“Scrapping” is No Laughing Matter

Consider, for instance, printers. Snapshot-size 4x6 prints won’t do. They’re simply not big enough. The reason? Many scrap bookers have gone digital. Tech-savvy “scrappers” don’t slap down photos and memorabilia on an album page. Instead, they scan items, import images digitally, and craft the pages on a computer screen before printing them out as a unit. This means serious, desktop photo printers have become de rigueur.

Say “scrap booking” to most photographers, and you’ll discover just how good they are at rolling their eyes and laughing simultaneously. But the fact is, those putting together these sentimental memory montages are moving into pretty serious equipment.

Consider, for instance, printers. Snapshot-size 4x6 prints won’t do. They’re simply not big enough. The reason? Many scrap bookers have gone digital. Tech-savvy “scrappers” don’t slap down photos and memorabilia on an album page. Instead, they scan items, import images digitally, and craft the pages on a computer screen before printing them out as a unit. This means serious, desktop photo printers have become de rigueur.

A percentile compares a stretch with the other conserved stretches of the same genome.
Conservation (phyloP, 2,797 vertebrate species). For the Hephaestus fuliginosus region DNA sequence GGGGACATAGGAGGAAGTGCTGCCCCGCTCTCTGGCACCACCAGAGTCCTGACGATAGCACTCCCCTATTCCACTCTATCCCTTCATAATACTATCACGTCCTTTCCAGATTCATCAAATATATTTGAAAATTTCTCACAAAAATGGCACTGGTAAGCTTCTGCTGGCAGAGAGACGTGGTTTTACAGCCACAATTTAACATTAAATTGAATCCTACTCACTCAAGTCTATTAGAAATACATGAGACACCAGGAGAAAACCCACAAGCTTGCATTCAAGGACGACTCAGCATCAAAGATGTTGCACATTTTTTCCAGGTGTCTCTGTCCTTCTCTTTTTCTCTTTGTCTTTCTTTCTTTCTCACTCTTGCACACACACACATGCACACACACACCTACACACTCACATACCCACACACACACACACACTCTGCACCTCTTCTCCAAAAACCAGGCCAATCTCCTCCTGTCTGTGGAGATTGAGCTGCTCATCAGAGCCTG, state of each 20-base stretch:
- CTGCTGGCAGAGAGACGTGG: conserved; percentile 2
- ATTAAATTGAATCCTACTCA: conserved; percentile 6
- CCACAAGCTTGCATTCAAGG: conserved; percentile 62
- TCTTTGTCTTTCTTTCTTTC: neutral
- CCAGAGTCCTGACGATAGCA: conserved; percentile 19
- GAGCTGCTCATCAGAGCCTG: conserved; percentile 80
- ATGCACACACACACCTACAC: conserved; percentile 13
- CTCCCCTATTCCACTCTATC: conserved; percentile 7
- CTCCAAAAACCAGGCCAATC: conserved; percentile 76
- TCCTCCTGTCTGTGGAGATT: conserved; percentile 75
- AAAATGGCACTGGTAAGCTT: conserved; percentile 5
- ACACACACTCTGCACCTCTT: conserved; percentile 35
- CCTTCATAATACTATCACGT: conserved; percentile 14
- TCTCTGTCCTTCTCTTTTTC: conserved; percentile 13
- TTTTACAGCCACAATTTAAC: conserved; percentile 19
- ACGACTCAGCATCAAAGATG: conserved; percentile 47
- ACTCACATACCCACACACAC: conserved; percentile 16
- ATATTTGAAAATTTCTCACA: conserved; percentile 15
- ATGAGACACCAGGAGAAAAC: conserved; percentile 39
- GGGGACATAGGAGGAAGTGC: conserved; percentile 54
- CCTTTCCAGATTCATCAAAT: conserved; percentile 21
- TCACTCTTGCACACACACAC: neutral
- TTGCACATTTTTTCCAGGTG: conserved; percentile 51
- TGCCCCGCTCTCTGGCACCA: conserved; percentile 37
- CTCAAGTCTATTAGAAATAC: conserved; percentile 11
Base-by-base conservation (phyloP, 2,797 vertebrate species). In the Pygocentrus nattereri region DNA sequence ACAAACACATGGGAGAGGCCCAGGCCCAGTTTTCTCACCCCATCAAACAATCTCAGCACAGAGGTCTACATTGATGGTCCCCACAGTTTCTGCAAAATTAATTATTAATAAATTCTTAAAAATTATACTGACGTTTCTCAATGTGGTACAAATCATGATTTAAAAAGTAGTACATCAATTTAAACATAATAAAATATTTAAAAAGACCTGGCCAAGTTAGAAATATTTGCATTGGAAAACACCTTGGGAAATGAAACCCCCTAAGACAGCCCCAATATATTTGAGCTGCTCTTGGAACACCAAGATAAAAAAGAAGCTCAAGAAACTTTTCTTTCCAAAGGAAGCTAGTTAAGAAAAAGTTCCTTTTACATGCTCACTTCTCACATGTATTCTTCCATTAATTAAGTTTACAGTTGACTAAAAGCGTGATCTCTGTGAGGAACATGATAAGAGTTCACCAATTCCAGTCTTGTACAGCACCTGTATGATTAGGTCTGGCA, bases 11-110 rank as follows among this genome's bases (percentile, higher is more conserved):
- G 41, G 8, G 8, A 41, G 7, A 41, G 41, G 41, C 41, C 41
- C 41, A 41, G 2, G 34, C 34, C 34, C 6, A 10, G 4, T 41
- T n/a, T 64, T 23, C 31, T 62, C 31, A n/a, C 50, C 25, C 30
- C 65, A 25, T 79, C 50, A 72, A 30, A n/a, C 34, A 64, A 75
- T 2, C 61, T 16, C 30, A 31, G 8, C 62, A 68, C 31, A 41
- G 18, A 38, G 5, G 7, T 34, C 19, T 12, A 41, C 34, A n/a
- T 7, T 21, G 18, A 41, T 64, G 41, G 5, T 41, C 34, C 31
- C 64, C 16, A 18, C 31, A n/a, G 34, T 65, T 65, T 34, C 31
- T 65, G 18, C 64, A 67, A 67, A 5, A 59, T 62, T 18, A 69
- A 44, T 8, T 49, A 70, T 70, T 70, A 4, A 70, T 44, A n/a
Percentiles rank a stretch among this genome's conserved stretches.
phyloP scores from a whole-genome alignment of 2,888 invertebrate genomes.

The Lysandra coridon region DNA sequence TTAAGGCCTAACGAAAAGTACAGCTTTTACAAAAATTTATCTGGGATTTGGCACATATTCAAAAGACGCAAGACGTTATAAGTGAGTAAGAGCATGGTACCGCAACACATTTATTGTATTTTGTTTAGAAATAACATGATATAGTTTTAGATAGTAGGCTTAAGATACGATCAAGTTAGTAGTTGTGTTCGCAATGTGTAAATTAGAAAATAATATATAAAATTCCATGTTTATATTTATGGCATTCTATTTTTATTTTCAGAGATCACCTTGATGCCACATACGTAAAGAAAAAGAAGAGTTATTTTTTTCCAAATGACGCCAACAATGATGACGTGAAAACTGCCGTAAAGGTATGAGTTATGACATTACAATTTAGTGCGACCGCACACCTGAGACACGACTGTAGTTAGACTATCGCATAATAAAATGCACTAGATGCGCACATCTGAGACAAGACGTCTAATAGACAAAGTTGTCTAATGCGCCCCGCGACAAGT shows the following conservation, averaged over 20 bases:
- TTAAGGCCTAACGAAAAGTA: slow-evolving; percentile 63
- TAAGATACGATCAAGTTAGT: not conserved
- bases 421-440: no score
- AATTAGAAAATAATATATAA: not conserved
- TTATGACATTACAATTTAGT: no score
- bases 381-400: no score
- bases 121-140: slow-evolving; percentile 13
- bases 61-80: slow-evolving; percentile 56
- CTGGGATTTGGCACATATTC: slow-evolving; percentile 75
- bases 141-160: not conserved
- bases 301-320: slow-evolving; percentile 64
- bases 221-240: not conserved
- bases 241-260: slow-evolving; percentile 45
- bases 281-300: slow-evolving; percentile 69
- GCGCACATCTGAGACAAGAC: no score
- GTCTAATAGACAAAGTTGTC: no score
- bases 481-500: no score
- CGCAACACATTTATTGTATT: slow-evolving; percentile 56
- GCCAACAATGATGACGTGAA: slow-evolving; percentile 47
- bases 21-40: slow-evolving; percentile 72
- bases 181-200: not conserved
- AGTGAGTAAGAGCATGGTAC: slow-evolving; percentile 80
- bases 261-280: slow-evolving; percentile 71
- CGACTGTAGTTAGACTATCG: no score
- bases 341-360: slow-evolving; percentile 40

According to Patrick Chen, a product manager at Epson America, 12x12-inch pages are now the standard size in scrap booking, and the Epson Stylus Photo R1800 has been a huge hit in this category. The R1800, which streets for $440, is an eight-ink machine that packs separate matte and photo black cartridges, and turns out prints in various jumbo sizes, including 12x12, 11x14, 13x19, and even 44-inch-long panoramas (though they're tough to fit into a scrapbook). Prints made with the Ultra-Chrome pigmented inks are billed as lasting up to 200 years. Nothing laughable there.
—John Owens
Editor in Chief